It also determines how well the software responds to the tab and arrow keys on a manual keyboard in a traditional desktop experience.
Setup Easy Recovery: Including opportunities and features for users to recover or escape when they make a mistake.
One of the easiest ways to develop customized software that is accessible is to use standardized components.
There are a multitude of resources out there that have been successfully tested and used to meet accessibility standards or developed with the right assistive technology in mind.
Consider implementing these components before you try to recreate the wheel.
Another phase of development that is crucial in accessibility is creating scalable pages.
This may seem obvious. However, poorly designed software that doesn’t adjust to different screen dimensions will be impractical for users who need different types of technology to navigate the digital space.
Benefits of Accessibility in Custom Software Development
Accessibility is crucial for improving the software experience for all users, whether legally required or not.
Accessibility is an ethical imperative in software development.
Individuals with disabilities are entitled to the same dignity and rights as everyone else. They shouldn’t be excluded or marginalized in the digital world.
Prioritizing accessibility aligns with ethical fairness, respect, and social equity principles.
Inclusivity and Equal Opportunity
Accessibility ensures that individuals with disabilities have equal opportunities to access and benefit from your software.
It promotes inclusivity by removing barriers and providing an equitable user experience for all users, regardless of their abilities.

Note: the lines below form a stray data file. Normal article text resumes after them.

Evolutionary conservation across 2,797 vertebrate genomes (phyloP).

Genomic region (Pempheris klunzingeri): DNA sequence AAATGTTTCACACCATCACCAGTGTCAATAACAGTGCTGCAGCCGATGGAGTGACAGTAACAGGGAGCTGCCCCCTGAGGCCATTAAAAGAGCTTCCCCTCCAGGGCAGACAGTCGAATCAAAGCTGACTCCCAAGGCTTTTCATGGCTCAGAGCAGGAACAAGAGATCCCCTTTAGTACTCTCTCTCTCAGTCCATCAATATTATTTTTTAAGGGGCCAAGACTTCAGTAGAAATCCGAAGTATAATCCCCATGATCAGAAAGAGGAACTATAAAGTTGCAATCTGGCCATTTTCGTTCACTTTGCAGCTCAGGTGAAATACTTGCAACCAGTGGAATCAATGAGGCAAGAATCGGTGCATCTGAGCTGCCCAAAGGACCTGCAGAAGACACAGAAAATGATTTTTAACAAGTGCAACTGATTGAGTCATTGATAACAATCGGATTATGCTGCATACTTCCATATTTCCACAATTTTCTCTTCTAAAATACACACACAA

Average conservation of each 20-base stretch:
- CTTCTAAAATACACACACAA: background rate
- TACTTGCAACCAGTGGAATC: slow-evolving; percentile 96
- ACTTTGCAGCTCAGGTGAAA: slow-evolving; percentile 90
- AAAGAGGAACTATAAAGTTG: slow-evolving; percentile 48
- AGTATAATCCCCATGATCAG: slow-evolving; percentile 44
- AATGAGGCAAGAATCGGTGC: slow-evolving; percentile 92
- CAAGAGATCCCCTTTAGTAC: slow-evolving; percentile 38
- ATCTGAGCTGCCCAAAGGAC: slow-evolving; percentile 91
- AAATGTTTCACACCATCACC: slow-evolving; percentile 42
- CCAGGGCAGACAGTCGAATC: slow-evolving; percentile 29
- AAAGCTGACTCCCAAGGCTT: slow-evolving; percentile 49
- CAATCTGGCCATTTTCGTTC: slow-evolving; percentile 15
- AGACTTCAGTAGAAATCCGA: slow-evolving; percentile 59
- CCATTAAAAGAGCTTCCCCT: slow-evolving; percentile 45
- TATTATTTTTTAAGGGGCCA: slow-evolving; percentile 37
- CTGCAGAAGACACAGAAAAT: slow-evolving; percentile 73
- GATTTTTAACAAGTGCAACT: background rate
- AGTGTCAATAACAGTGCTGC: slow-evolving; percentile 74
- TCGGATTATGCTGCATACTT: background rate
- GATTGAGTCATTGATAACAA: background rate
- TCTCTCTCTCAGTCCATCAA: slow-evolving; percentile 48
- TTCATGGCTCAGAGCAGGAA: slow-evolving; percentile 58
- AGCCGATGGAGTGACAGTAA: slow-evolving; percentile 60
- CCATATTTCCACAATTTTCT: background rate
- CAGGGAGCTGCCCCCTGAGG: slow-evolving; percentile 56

Legal and Regulatory Compliance
Many countries have laws and regulations that mandate accessibility standards for software applications, especially those used in the public sector or by organizations serving the public.
By complying with these requirements, you’re avoiding potential legal issues and providing access for all users.
Expanded User Base
By incorporating accessibility features, software applications can cater to a broader range of users.
You provide access to users with visual or hearing impairments, motor disorders, cognitive impairments, and other disabilities.
Making software accessible taps into new user segments and expands the user base.
In doing so, you also give these groups opportunities they may not have otherwise.
Enhanced User Experience
Designing for a group with specific needs can create a better experience for everyone.
Designing for accessibility encourages clear and intuitive interfaces, consistent navigation, and well-organized content.
This benefits users with or without disabilities.
A better user experience can result in increased user satisfaction and engagement.
Improved Usability and Efficiency
Accessibility features—such as keyboard navigation, alternative input methods, and text-to-speech capabilities—can enhance the usability of software applications for all users.
Individuals with disabilities and users in diverse contexts benefit from streamlined interactions and increased efficiency.
Corporate Social Responsibility
Incorporating accessibility in custom software development demonstrates a commitment to social responsibility.
It highlights an organization’s dedication to diversity, inclusivity, and equal opportunity.
This positively impacts its reputation and relationships with customers, employees, and the broader community.
Future-Proofing and Scalability
By considering accessibility during the development process, software applications are more likely to be adaptable and scalable.
They’re better prepared for future updates, technology changes, and new accessibility standards without requiring significant modifications or redevelopment.
Developing Software for Everyone
At Taazaa, we believe in developing custom software that is accessible to all users.
It allows organizations to create more inclusive, user-friendly, and socially responsible software applications.
More importantly, it empowers individuals with disabilities to fully participate in the digital community and contributes to a more equitable and inclusive society.